Turkey’s Disaster—and Erdogan’s
How the Earthquake Could Spell the End of His Rule
By Soner Cagaptay
March 1, 2023
The earthquakes that struck ten southern Turkish provinces on February 6 mark the country’s worst humanitarian disaster in modern history. Bustling cities were leveled, ancient citadels crumbled, and thousands of residential and commercial buildings collapsed. In addition to numerous casualties in neighboring Syria, more than 44,000 people have died in Turkey as of February 24. More than 100,000 people have been injured and millions more are currently homeless. One-sixth of Turkey’s population—more than 13 million people—is thought to have been affected by the earthquakes.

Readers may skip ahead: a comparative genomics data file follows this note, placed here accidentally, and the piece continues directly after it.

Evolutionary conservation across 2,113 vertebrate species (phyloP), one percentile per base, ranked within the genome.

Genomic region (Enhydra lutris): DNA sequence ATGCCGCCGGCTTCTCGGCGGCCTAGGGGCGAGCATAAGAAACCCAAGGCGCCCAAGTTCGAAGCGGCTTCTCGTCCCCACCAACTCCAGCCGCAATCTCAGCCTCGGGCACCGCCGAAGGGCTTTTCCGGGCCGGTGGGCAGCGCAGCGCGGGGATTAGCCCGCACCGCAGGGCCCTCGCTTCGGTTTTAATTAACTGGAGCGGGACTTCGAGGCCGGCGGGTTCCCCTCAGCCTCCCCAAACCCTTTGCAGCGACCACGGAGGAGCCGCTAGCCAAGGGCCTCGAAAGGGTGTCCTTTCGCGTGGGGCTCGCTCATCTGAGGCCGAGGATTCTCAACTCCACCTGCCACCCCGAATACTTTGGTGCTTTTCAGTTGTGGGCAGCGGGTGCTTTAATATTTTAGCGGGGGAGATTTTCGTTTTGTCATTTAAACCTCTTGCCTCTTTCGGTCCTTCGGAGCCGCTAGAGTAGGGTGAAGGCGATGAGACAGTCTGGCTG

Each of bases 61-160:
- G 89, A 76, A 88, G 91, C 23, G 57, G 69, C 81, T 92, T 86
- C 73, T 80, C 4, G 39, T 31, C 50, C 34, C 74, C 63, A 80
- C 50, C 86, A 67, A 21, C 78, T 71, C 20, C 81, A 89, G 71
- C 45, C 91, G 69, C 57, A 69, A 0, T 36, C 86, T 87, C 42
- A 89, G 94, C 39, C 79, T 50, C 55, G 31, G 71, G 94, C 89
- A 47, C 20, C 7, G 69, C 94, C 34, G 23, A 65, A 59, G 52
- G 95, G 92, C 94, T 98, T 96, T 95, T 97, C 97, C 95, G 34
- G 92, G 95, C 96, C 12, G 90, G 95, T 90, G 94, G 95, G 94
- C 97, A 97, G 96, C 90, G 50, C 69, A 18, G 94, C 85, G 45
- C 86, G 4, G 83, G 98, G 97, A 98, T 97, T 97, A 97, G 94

Providing relief to the stricken areas is the Turkish government’s most immediate concern. The disaster, however,
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Southeastern Europe Turkey Economics Foreign Aid Environment Politics & Society Humanitarian Intervention Authoritarianism
Turkey’s Turning PointWhat Will Erdogan Do to Stay in Power?Henri BarkeyDisaster PoliticsWhy Natural Disasters Rock Democracies LessAlastair Smith and Alejandro Quiroz Flores
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